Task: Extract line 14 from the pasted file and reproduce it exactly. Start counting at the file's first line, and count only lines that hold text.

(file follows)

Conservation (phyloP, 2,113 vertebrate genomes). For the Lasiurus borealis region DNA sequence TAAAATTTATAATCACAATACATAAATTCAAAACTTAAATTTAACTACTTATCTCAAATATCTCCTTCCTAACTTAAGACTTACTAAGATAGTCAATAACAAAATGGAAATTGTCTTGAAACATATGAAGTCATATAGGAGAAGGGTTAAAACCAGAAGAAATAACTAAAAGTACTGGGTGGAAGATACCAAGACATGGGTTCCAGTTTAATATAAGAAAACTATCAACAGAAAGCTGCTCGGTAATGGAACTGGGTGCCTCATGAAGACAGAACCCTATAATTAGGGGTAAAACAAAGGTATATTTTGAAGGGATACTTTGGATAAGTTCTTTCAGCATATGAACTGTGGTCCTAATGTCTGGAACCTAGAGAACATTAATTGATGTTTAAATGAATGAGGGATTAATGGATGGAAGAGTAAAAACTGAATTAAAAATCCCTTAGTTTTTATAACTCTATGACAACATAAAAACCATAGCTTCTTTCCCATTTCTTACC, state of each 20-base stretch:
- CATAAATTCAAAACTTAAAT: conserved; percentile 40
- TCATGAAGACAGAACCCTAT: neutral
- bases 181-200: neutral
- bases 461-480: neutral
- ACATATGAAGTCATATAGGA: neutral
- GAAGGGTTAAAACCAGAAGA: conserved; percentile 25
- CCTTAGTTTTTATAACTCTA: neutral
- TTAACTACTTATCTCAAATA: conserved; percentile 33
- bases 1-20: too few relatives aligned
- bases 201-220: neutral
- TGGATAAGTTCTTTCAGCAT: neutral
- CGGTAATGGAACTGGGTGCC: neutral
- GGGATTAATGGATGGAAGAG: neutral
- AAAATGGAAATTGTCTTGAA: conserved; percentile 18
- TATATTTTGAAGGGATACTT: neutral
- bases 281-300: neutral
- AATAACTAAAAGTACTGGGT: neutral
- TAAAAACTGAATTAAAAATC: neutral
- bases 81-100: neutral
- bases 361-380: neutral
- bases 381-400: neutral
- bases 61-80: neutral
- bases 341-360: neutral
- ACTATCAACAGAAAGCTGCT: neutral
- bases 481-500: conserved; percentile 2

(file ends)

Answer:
- GGGATTAATGGATGGAAGAG: neutral